Hiannick Kamba: The mysterious story of how a soccer player came back from the dead

Nii Ntreh May 9, 2020 at 04:00pm

May 09, 2020 at 04:00 pm | News

Nii Ntreh

Nii Ntreh | Associate Editor

May 09, 2020 at 04:00 pm | News

Hiannick Kamba was thought dead in 2016 in his native Congo. Photo Credit: Archyde.com

German prosecutors do not think that Hiannick Kamba tried to fake his death. But they are not so sure that Kamba’s wife cashed out on his “six-figure” insurance payment with satisfactorily legal means.

Kamba was thought dead after he was involved in an accident along with friends when he visited his native DR Congo in 2016. He had taken no phone, ID documents or money with him when he and his friends took that drive in the “interior” of Congo.

Kamba, now 33, did not grow up in Congo. In 1986, his family fled political violence to Germany but when the family was deported back to DR Congo in 2005, Kamba was permitted to stay because he was in the youth team at German top-flight soccer side Schalke 04.

The German-Congolese is said to have been a promising soccer player. But whatever promise he held was also perhaps because he was trained by one of the best youth soccer academies in the world.

Among Kamba’s mates in the Schalke youth side was current German national team captain Manuel Neuer. While Neuer and others headed up, Kamba’s professional career was plied with mostly lower-league sides.

Then 29-year-old Kamba was playing for VFB Huls, a team in the eighth-tier of German soccer leagues hierarchy when he “died” in 2016.

VFB Huls even paid tribute to their former player saying “[Kamba] represented the ideas and values ​​of our club like few others. His demise will leave a big gap. Hiannick is undoubtedly a bitter sporting loss for us, but primarily we will miss it as a fellow human being.”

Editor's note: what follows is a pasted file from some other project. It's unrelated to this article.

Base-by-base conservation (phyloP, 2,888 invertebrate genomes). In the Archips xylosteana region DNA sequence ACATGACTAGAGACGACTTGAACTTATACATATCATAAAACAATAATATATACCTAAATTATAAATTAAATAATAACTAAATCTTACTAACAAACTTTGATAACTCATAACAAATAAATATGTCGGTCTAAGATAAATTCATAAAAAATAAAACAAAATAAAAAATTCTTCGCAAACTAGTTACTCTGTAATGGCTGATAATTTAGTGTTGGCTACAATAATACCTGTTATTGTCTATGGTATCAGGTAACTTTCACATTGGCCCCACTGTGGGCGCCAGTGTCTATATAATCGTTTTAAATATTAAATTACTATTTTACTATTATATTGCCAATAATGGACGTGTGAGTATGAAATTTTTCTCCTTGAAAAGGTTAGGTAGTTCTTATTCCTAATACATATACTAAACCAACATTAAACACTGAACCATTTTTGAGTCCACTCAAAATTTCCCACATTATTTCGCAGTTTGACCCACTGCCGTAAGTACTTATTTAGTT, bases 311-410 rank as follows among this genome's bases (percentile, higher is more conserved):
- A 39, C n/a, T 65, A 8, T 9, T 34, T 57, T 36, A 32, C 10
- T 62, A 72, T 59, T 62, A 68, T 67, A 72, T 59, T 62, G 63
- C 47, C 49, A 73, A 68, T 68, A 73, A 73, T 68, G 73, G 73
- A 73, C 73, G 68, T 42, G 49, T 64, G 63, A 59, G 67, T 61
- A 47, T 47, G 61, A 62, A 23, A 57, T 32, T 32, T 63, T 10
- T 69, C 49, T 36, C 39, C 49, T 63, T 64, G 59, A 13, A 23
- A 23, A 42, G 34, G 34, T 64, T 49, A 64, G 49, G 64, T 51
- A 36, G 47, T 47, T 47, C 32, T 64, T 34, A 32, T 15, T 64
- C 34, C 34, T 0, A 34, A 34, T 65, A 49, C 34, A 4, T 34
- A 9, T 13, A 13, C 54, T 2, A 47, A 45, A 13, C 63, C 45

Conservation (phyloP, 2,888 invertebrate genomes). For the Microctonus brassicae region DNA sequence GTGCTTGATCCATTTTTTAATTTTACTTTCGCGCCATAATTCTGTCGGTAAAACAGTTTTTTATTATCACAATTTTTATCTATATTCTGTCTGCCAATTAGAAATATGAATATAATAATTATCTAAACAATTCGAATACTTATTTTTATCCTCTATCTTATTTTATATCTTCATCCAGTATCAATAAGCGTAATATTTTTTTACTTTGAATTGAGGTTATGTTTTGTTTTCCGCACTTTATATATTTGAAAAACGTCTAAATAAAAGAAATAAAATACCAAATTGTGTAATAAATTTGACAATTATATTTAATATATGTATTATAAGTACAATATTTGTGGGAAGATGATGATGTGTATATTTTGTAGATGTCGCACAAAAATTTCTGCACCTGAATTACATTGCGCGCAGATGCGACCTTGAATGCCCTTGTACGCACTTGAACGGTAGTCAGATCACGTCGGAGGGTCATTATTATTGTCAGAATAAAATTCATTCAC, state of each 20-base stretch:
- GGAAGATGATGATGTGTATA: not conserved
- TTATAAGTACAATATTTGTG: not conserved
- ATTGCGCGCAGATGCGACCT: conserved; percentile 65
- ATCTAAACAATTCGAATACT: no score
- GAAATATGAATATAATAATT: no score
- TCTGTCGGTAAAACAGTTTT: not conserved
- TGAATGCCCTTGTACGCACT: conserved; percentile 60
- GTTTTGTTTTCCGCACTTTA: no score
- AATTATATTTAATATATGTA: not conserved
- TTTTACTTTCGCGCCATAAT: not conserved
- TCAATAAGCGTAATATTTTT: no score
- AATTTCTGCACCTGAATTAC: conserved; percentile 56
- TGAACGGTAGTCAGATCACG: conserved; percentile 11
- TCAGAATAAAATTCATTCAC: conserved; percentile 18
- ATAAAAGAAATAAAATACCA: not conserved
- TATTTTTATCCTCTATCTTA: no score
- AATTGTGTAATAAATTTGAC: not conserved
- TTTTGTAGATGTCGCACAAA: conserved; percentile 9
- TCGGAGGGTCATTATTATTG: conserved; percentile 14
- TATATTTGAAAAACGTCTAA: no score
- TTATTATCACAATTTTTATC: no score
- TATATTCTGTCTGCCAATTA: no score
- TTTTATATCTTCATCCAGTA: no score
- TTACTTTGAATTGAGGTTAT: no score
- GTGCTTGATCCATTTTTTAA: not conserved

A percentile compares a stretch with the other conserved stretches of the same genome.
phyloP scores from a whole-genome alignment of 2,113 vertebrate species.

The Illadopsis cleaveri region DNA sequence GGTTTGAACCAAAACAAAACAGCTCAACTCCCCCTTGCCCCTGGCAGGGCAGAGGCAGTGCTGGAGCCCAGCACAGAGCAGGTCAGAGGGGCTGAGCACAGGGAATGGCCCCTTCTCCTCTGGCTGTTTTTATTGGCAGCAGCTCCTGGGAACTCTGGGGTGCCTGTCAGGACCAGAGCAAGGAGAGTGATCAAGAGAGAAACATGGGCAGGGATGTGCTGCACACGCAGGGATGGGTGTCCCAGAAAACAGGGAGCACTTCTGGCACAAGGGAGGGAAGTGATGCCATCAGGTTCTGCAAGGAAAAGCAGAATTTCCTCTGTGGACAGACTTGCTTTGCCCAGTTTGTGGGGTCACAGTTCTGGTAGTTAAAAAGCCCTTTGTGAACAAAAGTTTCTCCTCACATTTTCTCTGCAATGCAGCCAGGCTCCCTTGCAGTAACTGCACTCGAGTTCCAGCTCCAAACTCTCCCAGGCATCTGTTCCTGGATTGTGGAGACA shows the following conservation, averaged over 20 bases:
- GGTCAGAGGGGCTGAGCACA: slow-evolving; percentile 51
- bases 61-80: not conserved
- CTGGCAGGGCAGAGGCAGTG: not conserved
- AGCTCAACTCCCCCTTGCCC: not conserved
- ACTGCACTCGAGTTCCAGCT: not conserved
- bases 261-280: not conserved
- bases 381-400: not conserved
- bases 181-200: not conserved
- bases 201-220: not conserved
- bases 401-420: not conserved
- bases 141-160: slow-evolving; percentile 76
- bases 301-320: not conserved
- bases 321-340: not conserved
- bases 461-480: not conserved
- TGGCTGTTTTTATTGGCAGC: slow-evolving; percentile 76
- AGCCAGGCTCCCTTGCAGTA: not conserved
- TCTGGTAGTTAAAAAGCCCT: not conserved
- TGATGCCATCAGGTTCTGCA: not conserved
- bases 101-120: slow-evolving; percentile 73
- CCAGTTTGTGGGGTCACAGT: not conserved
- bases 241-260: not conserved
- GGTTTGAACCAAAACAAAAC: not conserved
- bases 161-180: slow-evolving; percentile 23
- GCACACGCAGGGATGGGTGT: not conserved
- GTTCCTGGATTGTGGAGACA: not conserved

Unknown to the soccer team and to many more, Kamba was alive.

Not much is also known about what happened to Kamba between that fateful January day in 2016 and that time in 2018 when he walked into the German embassy in Kinshasa.

“Kamba claims he was abandoned by friends overnight in Congo in January 2016 and left without documents, money and a cell phone,” said Essen city attorney general, Annette Milk.

Kamba told the German embassy that he had been declared dead because he was not found.

But Milk is putting together a case against Kamba’s ex-wife, who after reportedly getting news of her husband’s death, arranged for certifications in order to pursue Kamba’s insurance money.

Attorney general Milk does not believe Kamba’s ex-wife attained the certification of her husband’s death through the right means in DR Congo. Which would, therefore, mean that the former Mrs. Kamba did not herself believe her husband was dead.

Kamba has a 10-year-old child with his ex-wife. The woman denies all of the charges of fraud that have been leveled against her but prosecutors intend to call on her former husband as a witness in court.

The German news outlet Bild reported that Kamba is now working as a chemical technician with an energy company in Ruhr, Germany’s largest urban district.

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